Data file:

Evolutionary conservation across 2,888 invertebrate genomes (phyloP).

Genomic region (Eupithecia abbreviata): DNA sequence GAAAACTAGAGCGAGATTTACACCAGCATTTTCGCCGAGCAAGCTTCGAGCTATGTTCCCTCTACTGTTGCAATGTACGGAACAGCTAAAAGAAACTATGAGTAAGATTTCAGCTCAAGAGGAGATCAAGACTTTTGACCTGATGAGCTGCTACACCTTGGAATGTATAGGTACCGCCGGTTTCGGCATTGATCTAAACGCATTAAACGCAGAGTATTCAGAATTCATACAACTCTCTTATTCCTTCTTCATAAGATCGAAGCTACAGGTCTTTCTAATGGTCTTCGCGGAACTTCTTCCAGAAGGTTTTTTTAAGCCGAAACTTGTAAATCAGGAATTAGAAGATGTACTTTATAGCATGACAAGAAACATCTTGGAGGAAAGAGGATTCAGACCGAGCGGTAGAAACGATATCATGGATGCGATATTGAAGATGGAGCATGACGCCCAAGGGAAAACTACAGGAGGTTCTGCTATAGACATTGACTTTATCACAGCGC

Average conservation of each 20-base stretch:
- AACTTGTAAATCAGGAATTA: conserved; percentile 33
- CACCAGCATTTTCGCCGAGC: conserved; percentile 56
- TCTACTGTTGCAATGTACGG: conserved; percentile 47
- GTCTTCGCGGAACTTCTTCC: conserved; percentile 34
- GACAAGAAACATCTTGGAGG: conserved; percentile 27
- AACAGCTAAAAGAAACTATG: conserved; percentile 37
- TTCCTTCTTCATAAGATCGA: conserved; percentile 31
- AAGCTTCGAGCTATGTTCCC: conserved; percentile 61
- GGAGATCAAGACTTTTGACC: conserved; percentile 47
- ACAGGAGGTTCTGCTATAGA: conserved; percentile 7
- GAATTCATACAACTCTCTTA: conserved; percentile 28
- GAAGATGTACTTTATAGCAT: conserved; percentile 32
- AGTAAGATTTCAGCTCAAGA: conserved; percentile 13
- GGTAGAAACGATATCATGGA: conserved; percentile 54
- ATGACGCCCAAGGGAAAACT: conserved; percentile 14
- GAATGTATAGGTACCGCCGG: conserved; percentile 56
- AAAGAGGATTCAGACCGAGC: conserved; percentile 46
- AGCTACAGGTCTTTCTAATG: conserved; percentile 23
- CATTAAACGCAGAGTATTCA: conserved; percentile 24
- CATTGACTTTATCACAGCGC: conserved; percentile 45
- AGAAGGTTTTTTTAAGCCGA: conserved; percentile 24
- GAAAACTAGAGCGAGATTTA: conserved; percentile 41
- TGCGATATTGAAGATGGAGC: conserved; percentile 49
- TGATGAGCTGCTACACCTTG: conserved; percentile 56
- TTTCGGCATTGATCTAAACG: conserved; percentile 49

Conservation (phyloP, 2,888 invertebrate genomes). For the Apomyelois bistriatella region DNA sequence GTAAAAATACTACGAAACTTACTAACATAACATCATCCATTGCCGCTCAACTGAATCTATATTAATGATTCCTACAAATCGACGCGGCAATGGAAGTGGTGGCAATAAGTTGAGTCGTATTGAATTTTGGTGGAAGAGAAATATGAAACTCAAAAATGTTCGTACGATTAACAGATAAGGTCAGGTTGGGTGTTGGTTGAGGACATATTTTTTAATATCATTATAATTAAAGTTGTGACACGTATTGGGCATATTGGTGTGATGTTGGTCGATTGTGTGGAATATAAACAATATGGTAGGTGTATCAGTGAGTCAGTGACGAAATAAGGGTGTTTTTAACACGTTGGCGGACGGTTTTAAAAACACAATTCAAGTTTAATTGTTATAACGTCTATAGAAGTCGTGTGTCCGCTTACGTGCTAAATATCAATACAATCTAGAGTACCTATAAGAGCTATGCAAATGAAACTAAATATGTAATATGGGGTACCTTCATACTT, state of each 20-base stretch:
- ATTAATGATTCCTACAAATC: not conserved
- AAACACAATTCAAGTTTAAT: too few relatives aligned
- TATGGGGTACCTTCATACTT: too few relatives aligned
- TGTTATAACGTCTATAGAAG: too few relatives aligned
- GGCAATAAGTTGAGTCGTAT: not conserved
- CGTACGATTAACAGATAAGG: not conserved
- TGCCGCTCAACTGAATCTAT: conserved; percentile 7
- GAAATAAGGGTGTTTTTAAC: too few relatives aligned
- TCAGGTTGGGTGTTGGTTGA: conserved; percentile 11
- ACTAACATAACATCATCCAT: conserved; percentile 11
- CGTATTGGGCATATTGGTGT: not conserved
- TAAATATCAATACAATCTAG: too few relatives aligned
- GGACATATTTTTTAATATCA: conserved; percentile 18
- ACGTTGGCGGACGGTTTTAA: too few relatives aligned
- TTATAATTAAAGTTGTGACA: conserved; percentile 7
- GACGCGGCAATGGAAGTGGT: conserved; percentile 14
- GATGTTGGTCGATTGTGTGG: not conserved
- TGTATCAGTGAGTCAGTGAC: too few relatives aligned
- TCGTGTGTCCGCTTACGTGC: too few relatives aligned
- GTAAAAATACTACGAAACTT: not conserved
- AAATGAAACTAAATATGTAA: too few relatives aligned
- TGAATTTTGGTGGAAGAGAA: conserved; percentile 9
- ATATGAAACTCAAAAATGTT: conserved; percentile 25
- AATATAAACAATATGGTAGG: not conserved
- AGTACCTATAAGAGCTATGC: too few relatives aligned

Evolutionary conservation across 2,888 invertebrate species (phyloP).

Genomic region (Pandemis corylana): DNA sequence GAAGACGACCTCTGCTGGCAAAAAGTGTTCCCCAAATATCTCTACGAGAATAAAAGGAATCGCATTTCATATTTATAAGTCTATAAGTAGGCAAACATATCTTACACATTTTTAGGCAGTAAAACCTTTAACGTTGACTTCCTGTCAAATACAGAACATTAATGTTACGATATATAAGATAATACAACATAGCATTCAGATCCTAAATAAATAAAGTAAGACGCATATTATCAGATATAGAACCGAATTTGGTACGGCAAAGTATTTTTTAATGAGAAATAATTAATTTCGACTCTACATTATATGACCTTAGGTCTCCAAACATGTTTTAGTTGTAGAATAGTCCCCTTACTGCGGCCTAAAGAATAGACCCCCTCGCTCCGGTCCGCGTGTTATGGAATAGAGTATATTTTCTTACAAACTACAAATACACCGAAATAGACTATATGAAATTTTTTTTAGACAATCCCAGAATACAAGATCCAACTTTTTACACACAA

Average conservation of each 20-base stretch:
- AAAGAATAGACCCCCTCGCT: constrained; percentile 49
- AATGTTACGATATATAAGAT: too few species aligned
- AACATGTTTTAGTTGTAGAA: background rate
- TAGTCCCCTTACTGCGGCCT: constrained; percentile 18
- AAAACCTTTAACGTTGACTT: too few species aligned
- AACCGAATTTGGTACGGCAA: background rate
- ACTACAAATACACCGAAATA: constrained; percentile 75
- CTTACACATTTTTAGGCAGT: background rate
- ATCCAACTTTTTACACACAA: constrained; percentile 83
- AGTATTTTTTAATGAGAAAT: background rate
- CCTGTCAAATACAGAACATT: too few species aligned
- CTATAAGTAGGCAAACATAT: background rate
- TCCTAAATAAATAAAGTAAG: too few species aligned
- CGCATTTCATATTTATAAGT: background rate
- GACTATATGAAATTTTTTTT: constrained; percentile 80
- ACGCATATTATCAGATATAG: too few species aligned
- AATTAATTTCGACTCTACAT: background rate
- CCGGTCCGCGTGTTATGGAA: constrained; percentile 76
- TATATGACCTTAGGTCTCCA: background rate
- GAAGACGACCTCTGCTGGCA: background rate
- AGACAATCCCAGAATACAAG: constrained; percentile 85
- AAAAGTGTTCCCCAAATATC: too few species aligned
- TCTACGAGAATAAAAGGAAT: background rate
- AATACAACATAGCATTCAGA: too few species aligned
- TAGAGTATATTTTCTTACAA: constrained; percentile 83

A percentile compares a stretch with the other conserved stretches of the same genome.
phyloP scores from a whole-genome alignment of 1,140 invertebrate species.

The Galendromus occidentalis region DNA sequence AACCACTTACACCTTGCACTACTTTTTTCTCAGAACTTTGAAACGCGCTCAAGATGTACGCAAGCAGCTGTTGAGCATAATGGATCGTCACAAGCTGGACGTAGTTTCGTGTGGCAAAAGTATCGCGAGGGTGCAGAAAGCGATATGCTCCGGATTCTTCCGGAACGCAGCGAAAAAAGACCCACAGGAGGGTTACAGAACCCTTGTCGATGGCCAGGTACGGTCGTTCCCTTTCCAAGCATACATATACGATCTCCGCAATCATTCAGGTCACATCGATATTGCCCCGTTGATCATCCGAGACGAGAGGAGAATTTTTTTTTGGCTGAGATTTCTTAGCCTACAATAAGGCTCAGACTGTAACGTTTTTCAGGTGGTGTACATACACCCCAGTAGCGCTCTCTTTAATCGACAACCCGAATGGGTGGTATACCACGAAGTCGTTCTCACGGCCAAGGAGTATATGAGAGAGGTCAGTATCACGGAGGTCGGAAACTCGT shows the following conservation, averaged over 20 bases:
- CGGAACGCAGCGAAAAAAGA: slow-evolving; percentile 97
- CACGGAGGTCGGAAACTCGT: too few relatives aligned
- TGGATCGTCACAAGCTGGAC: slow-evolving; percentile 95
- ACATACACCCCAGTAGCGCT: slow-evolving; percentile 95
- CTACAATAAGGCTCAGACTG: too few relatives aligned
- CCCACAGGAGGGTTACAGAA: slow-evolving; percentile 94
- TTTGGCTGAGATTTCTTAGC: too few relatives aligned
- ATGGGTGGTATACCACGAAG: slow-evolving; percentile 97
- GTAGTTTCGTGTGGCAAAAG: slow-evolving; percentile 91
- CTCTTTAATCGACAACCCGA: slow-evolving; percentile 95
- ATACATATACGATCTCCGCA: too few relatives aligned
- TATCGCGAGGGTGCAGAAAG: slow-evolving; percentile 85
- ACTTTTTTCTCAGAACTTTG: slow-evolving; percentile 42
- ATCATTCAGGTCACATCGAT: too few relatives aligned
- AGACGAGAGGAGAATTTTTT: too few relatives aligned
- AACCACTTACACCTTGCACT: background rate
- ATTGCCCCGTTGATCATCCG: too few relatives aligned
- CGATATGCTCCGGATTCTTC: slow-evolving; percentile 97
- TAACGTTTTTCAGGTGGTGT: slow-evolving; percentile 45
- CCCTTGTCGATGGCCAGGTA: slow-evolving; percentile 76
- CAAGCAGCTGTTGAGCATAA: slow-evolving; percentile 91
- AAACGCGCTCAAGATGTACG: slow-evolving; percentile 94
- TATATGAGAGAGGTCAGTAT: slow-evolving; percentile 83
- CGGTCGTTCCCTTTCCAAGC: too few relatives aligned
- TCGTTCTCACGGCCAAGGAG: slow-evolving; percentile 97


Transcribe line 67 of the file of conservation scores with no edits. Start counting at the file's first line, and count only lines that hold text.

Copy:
- AGTATTTTTTAATGAGAAAT: background rate